RECURSION (level of) 1)4)
"A level at which a viable system is in operation, as an autonomous part of a higher-level viable system, and containing within itself parts which are themselves autonomous viable systems" (St. BEER, 1974, p.72).
This definition is applicable to all viable complex systems, including social systems. However, as BEER himself discovered and explained, the problem of modern governments (of any type), is that none has a satisfactory model of the real workings of the society it is supposed to "govern", i.e. regulate. This shows ignorance of the basic principle according to which: "No regulator can actually work unless it contains a model of whatever is to be regulated" (p.34).
The situation seems to be still worse than this: Governments and politicians apply recursion to their own beliefs, or imaginary model of the society to be governed. (See "governability"): Recursion on figments generates… meta figments.
In a more abstract sense, recursion produces basically "vertical" or hierarchic structures, that can be characterized by the prefix "meta", as in metasystem (van GIGCH), metacontrol (van GIGCH), metalanguage, metamodel (van GIGCH).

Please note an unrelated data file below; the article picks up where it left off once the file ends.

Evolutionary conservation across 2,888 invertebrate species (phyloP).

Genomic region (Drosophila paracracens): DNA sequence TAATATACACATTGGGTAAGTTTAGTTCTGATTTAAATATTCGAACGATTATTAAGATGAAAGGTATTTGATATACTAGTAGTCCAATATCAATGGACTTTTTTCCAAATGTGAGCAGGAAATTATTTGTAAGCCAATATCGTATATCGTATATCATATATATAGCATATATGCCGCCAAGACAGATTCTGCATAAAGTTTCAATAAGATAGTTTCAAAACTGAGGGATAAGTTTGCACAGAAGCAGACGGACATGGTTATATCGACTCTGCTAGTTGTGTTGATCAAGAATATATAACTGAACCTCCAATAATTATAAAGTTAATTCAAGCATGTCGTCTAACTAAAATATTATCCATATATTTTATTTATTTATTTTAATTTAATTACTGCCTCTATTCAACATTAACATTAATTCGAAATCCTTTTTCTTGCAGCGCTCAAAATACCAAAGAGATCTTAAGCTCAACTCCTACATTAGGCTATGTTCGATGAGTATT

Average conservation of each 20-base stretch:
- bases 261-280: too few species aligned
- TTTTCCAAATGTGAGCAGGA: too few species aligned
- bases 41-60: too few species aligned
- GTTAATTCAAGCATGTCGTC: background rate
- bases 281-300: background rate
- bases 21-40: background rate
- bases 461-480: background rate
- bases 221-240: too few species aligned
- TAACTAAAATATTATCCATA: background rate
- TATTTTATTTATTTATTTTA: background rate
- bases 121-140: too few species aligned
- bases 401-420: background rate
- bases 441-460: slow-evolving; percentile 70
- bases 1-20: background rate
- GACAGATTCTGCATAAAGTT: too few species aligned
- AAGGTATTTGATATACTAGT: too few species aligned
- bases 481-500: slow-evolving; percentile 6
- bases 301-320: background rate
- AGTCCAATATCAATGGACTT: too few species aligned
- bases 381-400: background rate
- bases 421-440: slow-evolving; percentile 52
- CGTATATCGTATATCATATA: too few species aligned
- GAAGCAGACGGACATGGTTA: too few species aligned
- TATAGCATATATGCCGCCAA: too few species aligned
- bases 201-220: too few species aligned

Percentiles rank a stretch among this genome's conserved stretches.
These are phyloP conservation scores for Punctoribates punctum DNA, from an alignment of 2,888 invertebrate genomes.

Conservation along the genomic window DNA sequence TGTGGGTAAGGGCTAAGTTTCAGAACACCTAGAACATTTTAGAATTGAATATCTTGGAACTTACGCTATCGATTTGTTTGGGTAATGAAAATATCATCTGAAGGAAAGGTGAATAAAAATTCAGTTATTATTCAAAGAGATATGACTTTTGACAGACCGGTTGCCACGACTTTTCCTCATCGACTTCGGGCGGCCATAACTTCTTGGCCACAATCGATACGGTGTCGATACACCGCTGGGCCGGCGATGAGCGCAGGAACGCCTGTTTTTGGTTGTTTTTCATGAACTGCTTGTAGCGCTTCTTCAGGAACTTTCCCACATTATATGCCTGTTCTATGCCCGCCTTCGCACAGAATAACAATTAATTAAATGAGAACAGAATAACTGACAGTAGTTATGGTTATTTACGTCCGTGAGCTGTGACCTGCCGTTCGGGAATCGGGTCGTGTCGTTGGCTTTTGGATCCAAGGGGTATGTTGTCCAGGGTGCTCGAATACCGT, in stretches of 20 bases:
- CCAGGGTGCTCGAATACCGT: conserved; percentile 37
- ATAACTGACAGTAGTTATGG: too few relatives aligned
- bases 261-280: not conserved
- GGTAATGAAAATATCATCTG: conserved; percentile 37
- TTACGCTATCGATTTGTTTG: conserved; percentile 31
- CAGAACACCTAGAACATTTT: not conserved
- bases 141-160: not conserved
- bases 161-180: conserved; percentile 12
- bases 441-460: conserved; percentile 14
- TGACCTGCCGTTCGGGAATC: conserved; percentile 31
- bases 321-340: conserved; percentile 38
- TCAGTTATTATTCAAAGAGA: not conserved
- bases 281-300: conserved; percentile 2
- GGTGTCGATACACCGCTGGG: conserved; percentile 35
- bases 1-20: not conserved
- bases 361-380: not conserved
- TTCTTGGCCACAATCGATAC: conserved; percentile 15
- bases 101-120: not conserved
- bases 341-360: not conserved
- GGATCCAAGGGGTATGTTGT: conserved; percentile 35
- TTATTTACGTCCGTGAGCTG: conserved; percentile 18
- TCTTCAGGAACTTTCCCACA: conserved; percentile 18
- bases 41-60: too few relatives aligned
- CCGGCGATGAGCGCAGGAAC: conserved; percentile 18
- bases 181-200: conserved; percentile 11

It is helpful in order to distinguish logical types or levels, avoid paradoxes and avoid confusion in organizations.
J.van GIGCH observes: "Levels of recursion do not necessarily carry implications concerning authority or ethics, i.e. higher levels of control do not have more authority or are better in the moral sense than lower ones" (1986 b, p.90).
- 1) General information
- 2) Methodology or model
- 3) Epistemology, ontology and semantics
- 4) Human sciences
- 5) Discipline oriented
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Bertalanffy Center for the Study of Systems Science (2020). Title of the entry. In Charles François (Ed.), International Encyclopedia of Systems and Cybernetics (2). Retrieved from www.systemspedia.org/[full/url]
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